Royal Mail staff not content despite reduction in strikes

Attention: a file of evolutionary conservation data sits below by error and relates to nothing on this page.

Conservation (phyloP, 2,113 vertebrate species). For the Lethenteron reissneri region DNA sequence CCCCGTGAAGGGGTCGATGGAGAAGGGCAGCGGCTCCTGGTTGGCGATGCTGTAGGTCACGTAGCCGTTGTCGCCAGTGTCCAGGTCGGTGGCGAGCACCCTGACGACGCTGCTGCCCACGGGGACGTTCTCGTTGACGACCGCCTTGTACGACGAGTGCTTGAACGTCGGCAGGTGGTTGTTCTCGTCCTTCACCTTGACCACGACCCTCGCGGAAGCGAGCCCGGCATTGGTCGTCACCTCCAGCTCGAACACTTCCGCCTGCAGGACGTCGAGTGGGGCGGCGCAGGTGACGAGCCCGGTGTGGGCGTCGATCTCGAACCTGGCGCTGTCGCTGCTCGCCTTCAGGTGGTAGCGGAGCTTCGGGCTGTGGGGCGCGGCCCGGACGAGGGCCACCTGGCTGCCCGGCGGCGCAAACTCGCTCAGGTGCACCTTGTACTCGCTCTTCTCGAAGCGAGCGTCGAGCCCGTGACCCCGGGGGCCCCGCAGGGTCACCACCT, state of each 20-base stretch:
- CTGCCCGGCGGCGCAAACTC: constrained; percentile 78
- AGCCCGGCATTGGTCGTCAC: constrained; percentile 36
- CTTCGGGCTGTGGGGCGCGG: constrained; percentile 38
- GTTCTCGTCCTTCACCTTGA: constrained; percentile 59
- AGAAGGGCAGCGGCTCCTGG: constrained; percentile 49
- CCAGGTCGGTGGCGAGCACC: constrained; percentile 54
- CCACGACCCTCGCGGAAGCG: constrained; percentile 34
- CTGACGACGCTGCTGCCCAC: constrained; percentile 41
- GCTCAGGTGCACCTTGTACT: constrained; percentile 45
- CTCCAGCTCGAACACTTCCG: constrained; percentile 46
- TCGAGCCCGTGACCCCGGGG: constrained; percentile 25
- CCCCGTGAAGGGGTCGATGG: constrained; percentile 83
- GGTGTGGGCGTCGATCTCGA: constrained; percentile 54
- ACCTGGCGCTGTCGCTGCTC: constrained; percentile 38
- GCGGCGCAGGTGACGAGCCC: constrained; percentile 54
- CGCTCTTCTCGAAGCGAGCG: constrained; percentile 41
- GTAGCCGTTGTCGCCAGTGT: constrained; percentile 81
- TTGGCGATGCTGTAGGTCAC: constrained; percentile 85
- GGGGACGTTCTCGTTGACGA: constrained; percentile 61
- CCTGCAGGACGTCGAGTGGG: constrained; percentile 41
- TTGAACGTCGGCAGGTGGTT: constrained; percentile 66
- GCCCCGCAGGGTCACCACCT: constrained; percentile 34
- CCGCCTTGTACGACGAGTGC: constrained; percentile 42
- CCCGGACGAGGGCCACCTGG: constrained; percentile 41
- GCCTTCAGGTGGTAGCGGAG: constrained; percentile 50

first_imgRoyal Mail staff not content despite reduction in strikesOn 11 Mar 2003 in Personnel Today Related posts:No related photos. Previous Article Next Article Comments are closed. Industrial relations at the troubled Royal Mail still need strengtheningdespite strike levels falling to a 10-year low, according to the third reportinto the issue by Lord Tom Sawyer. Strikes in the 15-month period since Sawyer’s first report – which demandedthat the company and the Communication Workers’ Union work in partnership – aredown by 91 per cent on the levels of industrial action in the 15 months priorto its publication. Since Sawyer’s report in June 2001, 9,587 days have been lost to strikeaction compared to 111,792 working days in the 15 months from April 2000. The dramatic reduction in industrial action has coincided with a slightimprovement in business performance, although the company is still losing morethan £1m a day. At the end of December 2002, almost 92 per cent of letters had beendelivered on target, compared to 89.4 per cent in the previous financial year. However, the latest review finds that the partnership approach is notimproving the working lives of frontline staff. Sawyer is demanding evidencethat this will have changed when he publishes his next update in six months. Sawyer also calls for a joint industrial relations training programme to belaunched by the end of this month. The CWU described the partnership as a sham. John Keggie, deputy generalsecretary at the union, said: “Stand by what has been agreed, show honourand respect to agreed procedures and the union will demonstrate a willingnessto continue to work jointly through the collective bargaining process.” Allan Leighton, chairman of Royal Mail, said he accepts all the report’srecommendations and the company is committed to partnership working. By Paul Nelsonlast_img

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